They came up behind me and started beating me, and even some people who were in the toilet were just laughing, and when they saw that I was not able to move [maybe they thought I was dead] they left me.

"Pierre", African refugee in Poland

"I heard a lot of frustration about the pace of change, that laws were adopted in an untransparent way,"  he told us, "and one of my primary messages to the authorities was slow down, consult with your professional associations, consult with your international partners and make sure you don't make some serious mistakes that will cause you a lot of trouble."

We wanted to talk to the PiS and its leader - to get a response to opposition claims and concerns and to find out what drives its combative political philosophy and its apparent sense of being surrounded by enemies seeking to bring the country down. Unfortunately, our numerous requests for an interview went unanswered. But were told that clues to its mindset lie in the national catastrophe of 2010 when a plane carrying the then president Lech Kaczynski, Jaroslav's twin brother, crashed. The Smolensk disaster is Poland's 9/11 moment, etched into the collective psyche; many political and cultural figures were on their way to commemorate the Katyn massacre - a wartime atrocity in which thousands of Polish army officers were shot by Soviet forces - when their plane crashed in thick fog.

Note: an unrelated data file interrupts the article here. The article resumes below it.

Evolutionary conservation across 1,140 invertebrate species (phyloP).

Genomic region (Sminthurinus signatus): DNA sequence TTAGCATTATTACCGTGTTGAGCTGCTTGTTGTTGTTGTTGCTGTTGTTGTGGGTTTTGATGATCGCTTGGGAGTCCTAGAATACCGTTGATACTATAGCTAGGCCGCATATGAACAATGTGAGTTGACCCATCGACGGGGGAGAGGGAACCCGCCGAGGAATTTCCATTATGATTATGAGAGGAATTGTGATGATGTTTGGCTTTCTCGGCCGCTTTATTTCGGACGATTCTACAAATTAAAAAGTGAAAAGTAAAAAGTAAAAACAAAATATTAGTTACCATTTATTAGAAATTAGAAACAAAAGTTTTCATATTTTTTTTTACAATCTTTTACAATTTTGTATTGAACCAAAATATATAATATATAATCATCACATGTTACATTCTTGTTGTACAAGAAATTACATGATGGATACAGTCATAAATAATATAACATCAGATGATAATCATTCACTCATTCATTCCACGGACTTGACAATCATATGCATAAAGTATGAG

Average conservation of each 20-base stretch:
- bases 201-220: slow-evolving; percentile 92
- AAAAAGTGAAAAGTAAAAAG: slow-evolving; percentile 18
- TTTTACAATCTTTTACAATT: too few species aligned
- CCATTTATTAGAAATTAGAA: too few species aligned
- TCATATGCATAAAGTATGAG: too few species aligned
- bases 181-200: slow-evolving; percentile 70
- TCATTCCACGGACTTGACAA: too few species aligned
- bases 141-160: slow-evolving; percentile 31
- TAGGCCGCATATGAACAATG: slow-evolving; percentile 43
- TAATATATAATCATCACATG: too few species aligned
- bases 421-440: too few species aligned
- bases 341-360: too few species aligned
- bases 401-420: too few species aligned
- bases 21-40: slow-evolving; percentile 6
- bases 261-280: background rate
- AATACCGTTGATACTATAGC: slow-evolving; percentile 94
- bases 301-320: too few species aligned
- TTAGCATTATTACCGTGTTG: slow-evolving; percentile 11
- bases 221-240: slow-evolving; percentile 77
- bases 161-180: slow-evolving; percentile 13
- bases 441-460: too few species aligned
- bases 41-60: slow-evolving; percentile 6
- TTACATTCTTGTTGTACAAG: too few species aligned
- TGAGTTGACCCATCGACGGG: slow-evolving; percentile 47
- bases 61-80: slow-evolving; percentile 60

EU Council President Donald Tusk was Polish prime minister at the time. Some in the PiS openly accuse Russia's Vladimir Putin of being behind the plane crash and charge Tusk with a cover-up - an allegation which Tusk dismisses as ludicrous. But critics say conspiracy theories are not uncommon in the PiS. For example, Kaczynski also claims that another former president, Lech Walesa, one of Poland's most famous and revered citizens (as leader of the Solidarity trade union in the 1980s he helped sow the seeds that brought communism to an end) was actually an agent for the Soviet powers. 

Walesa vehemently denied the charge when we managed to catch up with him for a quick interview. "They use a Russian, a Soviet ploy. Russia, the Soviet Union does not exist without an enemy. The capitalists, the Americans, Chechnya, all this was and is necessary to rule the country. So the people from the ruling party here are using the same methods, they are looking for an enemy in order to remain in power by using threats, allegations."

The government's response to criticisms from home and abroad is that they should be dismissed as an attempt to destabilise the country. "A weak Poland is comfortable for different powers in Europe and outside Europe," Kaczynski told supporters last month as he picked up an award for Man of the Year from a pro-government magazine.